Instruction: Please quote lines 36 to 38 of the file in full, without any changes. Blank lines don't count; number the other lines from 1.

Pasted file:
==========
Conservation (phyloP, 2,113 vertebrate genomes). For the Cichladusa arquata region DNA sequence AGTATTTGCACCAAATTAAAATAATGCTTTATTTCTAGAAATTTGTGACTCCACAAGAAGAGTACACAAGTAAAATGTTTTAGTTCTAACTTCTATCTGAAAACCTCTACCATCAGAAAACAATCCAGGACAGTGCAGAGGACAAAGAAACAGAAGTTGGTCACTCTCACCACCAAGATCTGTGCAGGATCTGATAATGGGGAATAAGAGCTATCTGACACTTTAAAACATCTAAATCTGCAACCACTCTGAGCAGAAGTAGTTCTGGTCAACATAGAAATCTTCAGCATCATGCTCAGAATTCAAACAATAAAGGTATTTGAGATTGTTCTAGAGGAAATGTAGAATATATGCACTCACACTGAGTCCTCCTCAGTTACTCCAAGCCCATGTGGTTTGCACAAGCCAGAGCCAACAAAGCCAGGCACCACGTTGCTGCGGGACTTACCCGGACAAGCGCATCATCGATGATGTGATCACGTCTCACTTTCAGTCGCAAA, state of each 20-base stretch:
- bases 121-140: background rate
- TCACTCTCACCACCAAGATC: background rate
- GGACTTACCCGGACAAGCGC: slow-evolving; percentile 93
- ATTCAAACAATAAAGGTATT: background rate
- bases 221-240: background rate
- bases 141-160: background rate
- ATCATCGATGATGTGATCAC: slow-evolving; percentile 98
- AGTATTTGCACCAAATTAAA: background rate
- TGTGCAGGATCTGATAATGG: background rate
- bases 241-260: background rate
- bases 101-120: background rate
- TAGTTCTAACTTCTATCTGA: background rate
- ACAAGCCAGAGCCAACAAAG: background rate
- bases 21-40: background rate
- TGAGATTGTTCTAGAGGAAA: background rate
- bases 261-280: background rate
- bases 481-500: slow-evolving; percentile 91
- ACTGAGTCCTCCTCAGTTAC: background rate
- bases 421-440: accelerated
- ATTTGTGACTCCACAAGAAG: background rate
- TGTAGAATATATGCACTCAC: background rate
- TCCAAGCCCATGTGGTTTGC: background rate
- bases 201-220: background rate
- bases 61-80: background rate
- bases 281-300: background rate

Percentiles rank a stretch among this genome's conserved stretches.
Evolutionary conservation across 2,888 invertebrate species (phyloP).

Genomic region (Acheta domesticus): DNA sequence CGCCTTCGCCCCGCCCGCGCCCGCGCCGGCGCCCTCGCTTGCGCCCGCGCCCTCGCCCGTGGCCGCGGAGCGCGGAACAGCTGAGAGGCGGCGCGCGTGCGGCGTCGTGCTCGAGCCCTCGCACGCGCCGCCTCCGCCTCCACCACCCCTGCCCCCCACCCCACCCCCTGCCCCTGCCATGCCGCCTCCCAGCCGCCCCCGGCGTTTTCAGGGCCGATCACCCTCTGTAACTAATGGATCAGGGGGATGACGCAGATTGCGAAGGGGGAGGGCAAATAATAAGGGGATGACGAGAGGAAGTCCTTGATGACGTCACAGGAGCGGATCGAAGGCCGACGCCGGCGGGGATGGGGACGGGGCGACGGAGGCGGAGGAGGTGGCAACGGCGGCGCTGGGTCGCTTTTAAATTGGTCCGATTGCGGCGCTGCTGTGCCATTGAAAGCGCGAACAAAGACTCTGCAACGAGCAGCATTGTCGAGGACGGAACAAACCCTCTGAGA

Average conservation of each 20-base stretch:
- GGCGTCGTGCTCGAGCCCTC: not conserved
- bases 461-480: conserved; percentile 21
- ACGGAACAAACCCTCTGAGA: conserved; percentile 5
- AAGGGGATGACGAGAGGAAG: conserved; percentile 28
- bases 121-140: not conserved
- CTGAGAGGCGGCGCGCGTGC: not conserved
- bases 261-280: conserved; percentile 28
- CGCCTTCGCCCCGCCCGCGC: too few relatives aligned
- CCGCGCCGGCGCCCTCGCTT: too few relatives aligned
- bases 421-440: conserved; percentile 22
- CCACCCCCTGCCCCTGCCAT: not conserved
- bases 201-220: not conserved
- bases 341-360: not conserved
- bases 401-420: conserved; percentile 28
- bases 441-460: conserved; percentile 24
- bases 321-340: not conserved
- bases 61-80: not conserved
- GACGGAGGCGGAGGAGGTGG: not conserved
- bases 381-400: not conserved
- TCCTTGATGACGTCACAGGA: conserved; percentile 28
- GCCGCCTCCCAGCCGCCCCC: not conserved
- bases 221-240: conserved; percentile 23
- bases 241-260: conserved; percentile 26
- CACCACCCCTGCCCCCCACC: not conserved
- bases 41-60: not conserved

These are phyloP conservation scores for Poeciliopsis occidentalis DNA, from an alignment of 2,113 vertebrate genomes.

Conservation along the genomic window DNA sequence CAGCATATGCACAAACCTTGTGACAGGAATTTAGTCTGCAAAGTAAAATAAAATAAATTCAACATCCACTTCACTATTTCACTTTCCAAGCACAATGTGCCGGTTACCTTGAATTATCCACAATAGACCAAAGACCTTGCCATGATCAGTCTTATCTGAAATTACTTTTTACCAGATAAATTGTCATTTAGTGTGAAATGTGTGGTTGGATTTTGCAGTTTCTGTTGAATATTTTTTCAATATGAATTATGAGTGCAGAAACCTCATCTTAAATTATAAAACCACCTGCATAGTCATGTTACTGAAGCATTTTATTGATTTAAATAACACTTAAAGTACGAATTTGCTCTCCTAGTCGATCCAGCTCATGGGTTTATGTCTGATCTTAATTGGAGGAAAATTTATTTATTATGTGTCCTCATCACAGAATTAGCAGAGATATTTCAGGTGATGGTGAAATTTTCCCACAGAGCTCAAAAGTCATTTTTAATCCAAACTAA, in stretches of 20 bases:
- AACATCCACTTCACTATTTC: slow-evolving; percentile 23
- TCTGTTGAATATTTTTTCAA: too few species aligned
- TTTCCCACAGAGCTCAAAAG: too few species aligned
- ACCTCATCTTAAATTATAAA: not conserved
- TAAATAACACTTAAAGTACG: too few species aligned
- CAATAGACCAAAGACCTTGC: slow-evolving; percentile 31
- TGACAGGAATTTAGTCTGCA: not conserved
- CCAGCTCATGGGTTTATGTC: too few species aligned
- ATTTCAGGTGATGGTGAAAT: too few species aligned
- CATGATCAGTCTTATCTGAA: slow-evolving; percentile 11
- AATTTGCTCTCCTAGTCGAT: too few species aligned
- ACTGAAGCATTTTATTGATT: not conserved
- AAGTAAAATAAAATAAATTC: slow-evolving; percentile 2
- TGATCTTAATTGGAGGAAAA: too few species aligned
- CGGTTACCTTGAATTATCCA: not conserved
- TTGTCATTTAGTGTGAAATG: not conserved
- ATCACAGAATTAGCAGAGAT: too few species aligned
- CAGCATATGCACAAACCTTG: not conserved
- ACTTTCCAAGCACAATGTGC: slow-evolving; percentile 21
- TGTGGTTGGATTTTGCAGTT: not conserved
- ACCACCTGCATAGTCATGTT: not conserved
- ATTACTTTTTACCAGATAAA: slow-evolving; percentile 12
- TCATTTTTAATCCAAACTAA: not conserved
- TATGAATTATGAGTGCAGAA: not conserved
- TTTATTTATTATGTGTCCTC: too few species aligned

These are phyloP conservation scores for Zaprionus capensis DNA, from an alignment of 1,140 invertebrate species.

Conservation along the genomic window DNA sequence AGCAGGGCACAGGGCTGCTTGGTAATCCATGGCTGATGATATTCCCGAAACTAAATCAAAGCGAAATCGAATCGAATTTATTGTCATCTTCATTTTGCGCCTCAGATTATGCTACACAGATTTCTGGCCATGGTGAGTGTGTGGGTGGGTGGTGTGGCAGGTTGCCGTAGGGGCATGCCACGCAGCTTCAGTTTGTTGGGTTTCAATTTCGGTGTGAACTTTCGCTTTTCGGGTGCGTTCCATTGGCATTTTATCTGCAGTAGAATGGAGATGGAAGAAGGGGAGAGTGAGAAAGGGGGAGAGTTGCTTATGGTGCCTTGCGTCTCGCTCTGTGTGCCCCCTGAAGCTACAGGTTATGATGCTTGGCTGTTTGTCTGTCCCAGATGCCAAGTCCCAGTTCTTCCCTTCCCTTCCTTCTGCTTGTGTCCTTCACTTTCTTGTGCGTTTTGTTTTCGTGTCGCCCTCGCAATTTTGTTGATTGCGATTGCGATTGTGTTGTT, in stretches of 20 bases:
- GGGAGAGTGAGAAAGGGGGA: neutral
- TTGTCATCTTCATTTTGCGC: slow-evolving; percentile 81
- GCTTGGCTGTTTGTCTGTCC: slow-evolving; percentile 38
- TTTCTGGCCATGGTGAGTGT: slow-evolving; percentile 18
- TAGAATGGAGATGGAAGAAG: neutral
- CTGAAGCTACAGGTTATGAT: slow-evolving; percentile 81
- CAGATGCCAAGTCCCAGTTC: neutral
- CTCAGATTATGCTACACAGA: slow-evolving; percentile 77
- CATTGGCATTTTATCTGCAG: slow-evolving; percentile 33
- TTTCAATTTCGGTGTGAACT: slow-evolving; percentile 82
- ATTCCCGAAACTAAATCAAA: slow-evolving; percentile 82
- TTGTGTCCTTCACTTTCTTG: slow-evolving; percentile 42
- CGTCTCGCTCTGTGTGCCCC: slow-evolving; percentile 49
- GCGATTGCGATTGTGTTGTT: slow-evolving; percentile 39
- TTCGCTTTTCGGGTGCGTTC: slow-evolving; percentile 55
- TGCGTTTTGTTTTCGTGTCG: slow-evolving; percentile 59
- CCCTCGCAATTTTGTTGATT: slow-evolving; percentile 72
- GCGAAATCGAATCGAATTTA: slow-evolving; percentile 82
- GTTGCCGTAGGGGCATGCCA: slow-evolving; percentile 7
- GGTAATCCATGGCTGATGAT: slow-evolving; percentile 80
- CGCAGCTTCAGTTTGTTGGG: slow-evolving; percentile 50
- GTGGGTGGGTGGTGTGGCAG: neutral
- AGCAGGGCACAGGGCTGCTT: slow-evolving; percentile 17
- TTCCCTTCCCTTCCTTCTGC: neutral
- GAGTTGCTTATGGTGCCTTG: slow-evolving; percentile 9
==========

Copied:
- CTGAGAGGCGGCGCGCGTGC: not conserved
- bases 261-280: conserved; percentile 28
- CGCCTTCGCCCCGCCCGCGC: too few relatives aligned